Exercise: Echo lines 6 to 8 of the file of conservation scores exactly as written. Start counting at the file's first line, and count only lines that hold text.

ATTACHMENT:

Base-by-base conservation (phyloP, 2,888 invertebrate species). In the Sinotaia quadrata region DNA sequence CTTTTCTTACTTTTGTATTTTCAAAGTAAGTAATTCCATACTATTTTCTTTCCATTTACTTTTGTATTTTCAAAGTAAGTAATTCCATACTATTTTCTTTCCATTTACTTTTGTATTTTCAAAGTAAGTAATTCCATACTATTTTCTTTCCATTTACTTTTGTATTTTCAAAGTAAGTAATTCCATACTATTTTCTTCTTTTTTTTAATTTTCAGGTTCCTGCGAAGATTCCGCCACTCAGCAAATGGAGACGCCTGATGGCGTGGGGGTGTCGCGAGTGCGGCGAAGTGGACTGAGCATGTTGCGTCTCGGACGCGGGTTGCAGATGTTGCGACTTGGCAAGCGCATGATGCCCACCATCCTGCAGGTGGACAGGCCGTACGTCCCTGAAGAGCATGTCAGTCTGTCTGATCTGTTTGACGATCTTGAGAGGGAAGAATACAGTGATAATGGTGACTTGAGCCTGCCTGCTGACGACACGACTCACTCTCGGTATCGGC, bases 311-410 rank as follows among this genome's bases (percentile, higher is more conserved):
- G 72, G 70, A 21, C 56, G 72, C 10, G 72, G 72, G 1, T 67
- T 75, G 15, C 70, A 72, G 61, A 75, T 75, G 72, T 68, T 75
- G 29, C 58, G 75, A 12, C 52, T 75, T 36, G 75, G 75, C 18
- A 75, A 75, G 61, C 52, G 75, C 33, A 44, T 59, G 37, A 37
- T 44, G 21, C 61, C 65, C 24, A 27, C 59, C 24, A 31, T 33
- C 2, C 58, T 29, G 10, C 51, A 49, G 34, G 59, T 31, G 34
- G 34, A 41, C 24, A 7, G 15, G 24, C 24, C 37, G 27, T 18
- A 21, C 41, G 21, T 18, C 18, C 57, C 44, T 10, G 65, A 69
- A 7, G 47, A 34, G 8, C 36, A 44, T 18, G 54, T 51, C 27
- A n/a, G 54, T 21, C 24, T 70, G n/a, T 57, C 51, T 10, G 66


- T 44, G 21, C 61, C 65, C 24, A 27, C 59, C 24, A 31, T 33
- C 2, C 58, T 29, G 10, C 51, A 49, G 34, G 59, T 31, G 34
- G 34, A 41, C 24, A 7, G 15, G 24, C 24, C 37, G 27, T 18